Music Colloquium Series: Andrea Bohlman (UNC Chapel Hill)

Andrea Bohlman
Friday, February 10, 2023

4:00 PM 
Harkness Chapel, Classroom

“Hearing Lwów Out of War, 1939: Singing and the Limits of Sonic Evidence”

Music colloquia provide a weekly forum for presentation and discussion of recent research by distinguished visitors and CWRU faculty and graduate students in musicology, historical performance practice, and music education.

All talks happen on Fridays at 4:00 PM (Eastern) in Harkness Chapel, Classroom, and are open to the public unless noted otherwise. 

About the Talk

This talk draws attention to a three-and-a-half-minute sound recording made December 1939 in Prenzlau, Germany. In detention at the POW barracks for Polish officers, Kazimierz Dziubek shared a song with two linguists who were collecting his voice in order to preserve the urban Polish dialect distinctive to the multiethnic city, Lwów. Two verses that were classified as speech were in fact a hit song from Polish cinema, “Only in Lwów” (Tylko we Lwowie, 1939) by the prolific composer Henryk Wars and his frequent lyricist-collaborator Emanuel Szlechter. Even though this recording has hardly been heard, it cues my attention to the lives of those invested in its circulation: the song’s Polish Jewish authors, the Polish Catholic dance instructor who sang it, and the Ukrainian linguist who pulled it from the archive, listened, and transcribed it in 1942. My analysis insists on a connection between wartime recording and the afterlives of Nazi genocide and German colonial expansion as I explore the recording’s connection to Hollywood and Canada’s state policy of multiculturalism (1971– ). I animate the spatiality—material and metaphorical—of this recording to show this sound’s evidentiary power, despite the transmission failure that undergirds its past.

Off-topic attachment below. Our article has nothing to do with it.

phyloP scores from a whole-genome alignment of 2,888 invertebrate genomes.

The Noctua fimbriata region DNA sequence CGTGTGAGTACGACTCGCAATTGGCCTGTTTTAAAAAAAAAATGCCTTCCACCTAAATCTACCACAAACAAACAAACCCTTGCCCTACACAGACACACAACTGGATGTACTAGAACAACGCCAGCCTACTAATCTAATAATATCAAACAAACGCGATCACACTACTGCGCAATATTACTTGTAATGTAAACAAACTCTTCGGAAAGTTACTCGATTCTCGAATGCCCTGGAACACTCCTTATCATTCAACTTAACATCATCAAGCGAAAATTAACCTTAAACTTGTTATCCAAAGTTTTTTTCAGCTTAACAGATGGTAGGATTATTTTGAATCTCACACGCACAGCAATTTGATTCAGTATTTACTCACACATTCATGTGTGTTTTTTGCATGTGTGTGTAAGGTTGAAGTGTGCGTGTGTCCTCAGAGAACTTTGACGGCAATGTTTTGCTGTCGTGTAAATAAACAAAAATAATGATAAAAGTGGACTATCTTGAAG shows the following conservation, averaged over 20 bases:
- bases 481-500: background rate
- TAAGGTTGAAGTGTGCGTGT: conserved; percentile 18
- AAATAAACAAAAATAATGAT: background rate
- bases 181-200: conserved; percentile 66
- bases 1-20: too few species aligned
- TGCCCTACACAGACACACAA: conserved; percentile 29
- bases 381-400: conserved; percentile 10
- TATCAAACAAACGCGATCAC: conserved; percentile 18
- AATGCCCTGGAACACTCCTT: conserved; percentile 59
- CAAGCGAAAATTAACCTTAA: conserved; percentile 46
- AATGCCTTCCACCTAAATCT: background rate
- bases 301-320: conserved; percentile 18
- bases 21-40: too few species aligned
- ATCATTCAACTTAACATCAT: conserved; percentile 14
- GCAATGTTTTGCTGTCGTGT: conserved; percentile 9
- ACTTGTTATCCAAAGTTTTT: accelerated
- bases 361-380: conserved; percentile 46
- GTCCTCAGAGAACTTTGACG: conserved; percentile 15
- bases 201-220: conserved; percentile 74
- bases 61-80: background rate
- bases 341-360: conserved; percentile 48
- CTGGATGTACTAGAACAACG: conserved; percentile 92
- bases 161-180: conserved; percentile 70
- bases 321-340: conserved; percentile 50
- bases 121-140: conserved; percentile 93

About the Speaker

Andrea F. Bohlman is associate professor of music at the University of North Carolina at Chapel Hill, USA. Much of her writing thinks through questions of political agency and strategies of shaping social movements through sound and music in Central and Eastern Europe, as in her 2020 book Musical Solidarities: Political Action and Music in Late Twentieth-Century Poland. Bohlman’s research on the history of sound recording—on mixtapes, field recordings, oral histories, and electroacoustic composition—situates the practices in the everyday and the hands of a range of practitioners. A book in progress, provisionally entitled Magnetic Fields: Tape and the Sounding of Consent, is a material and cultural history of tape recording as a site of social intimacy and knowledge production from 1936 to the present. She is also the executive editor of the online publication of the American Musicological Society, Musicology Now.

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